Office gossip can go from mean to nasty to vitriolic with stunning speed, all the while staying subtle and scattergun enough to cause maximum havoc, a landmark new study has found.

And it’s the under-the-radar invective at formal meetings, rather than the water cooler chit-chat, that carries the most venom, reported the study in the current Journal of Contemporary Ethnography.

But for office workers who pay attention, following the trail of blood left by those verbal knife wounds can be invaluable, study lead author Tim Hallett, assistant professor at Indiana University, said.

“Often people say, ‘I can’t tell how things get done.’ If you’re attentive, you can see who has the informal status. It can help you understand how work actually gets done.”

Hallett’s study used two years of hanging out in the teachers’ lounge, studying videotapes of 13 meetings and shadowing administrators at an urban elementary school in the U.S. Midwest in the throes of adjusting to a new, feared and unpopular principal.

In those 13 meetings, Hallett recorded 25 instances of gossip during the “business” part of the meeting, rather than the conversations before and after.

Researchers “were able to watch the power dynamics as the gossip unfolded” in an atmosphere of gossip masquerading as work.

If you’re not attentive enough to see who has the informal status, you miss the spectacle of “reputational warfare” in which an oblique criticism of someone — in this case, the new principal — escalates as other people pile on with their own criticism.

That phenomenon, in fact, is documented more closely in another study just published in the Journal of Experimental Social Psychology which describes blame as contagious.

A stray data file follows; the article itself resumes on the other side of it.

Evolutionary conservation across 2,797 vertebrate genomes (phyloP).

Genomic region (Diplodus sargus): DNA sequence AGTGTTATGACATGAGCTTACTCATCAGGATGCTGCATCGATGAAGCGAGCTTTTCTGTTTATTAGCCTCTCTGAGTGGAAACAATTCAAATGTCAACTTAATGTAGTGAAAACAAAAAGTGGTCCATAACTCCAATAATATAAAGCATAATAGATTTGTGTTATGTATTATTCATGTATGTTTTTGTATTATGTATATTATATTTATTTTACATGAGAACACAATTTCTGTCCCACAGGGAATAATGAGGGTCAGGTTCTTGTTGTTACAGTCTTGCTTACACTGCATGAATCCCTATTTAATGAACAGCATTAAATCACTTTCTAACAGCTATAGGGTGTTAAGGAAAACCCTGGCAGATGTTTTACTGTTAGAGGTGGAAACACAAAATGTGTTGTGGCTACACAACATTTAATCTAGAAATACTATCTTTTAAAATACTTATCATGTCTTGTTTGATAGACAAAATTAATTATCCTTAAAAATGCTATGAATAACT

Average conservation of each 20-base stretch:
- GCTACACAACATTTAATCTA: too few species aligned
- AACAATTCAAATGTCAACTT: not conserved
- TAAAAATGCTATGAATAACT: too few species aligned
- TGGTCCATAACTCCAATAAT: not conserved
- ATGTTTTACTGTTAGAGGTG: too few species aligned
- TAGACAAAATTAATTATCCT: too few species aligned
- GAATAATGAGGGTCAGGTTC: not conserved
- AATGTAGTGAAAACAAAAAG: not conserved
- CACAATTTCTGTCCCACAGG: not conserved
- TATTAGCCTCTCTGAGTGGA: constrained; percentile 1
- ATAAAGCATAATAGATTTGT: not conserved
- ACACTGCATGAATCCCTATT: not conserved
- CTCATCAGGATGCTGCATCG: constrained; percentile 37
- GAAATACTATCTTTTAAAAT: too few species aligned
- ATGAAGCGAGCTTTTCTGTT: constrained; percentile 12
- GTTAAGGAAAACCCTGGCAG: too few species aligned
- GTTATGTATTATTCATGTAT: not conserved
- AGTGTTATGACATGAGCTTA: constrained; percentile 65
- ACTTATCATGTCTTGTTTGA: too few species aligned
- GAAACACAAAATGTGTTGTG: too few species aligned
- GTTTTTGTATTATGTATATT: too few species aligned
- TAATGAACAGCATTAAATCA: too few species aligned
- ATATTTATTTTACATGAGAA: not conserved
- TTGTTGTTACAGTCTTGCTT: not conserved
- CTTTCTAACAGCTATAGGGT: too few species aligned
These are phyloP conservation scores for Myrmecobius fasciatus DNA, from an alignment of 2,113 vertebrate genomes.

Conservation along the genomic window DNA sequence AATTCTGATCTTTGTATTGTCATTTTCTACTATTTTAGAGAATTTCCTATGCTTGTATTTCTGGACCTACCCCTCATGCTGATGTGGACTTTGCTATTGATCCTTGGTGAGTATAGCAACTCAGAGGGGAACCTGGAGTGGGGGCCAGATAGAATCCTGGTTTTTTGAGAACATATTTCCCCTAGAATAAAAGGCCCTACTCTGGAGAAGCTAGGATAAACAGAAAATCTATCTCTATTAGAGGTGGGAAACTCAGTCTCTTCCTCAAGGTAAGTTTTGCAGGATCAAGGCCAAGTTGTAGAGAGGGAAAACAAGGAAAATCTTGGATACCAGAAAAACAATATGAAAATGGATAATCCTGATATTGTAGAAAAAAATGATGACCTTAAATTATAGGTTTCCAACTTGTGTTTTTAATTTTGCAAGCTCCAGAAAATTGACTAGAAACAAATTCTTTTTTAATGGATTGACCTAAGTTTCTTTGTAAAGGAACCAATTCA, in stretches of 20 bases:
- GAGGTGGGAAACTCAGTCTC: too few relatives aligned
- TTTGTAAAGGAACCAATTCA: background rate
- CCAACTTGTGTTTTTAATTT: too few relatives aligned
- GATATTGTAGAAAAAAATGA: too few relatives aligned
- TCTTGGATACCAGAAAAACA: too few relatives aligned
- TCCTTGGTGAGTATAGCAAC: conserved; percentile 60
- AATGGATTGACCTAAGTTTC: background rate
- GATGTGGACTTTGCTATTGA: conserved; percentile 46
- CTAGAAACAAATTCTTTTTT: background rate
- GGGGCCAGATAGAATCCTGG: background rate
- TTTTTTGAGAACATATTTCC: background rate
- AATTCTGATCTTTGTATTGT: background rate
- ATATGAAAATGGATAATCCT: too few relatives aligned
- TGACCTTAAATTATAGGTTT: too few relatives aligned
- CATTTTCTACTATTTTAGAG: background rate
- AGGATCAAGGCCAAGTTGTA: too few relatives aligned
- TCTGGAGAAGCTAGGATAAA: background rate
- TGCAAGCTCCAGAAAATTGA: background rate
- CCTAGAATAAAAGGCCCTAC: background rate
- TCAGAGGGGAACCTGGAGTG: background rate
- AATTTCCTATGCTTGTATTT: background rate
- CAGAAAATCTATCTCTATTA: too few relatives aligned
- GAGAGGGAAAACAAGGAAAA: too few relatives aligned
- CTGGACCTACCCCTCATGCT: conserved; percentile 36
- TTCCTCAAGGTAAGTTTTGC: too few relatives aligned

“When people blame others for their mistakes, they learn less and perform worse,” said study author Nathanael Fast of the University of Southern California.

Their study tested the propensity for people to blame others in an exercise after they read an article about someone blaming others or after they read an article about someone accepting blame. Reading about blame increased the level of blame. The Fast study also tested whether people would do the same after writing about their own core values. With their self-esteem reinforced, the study said, the “blame contagion” stopped.

The teachers in their staff room argued gossip was their only weapon left against the principal, who left job advertisements in the mailboxes of teachers she wanted to shake up.

“It can be easy to miss. The teachers were good at cloaking the gossip.” The more important the target, the study found, the more indirect the gossip.

In the new principal’s early months, teachers filed so many complaints against her the education authorities investigated, but the principal was vindicated. And the gossip went into overdrive. “The gossip empowered them when they had no formal avenues left,” said Hallett.

“Ritual interactions bring us together.”

At one meeting, a teacher mentions a previous principal and another chimes in: “It was so calm, you could teach, no one was constantly looking over your shoulder. We didn’t have to do all this extra stuff.” From there, others join in.

How to combat it? “You’re not there, so you have to rely on friends when people are talking behind your back. There’s only one opportunity when you’ve got to challenge them. Otherwise, people jump in and it becomes increasingly negative.”

Changing the subject, tossing in a positive comment or reminding gossipers that the past wasn’t all that rosy are ways of deflecting the damage, Hallett said.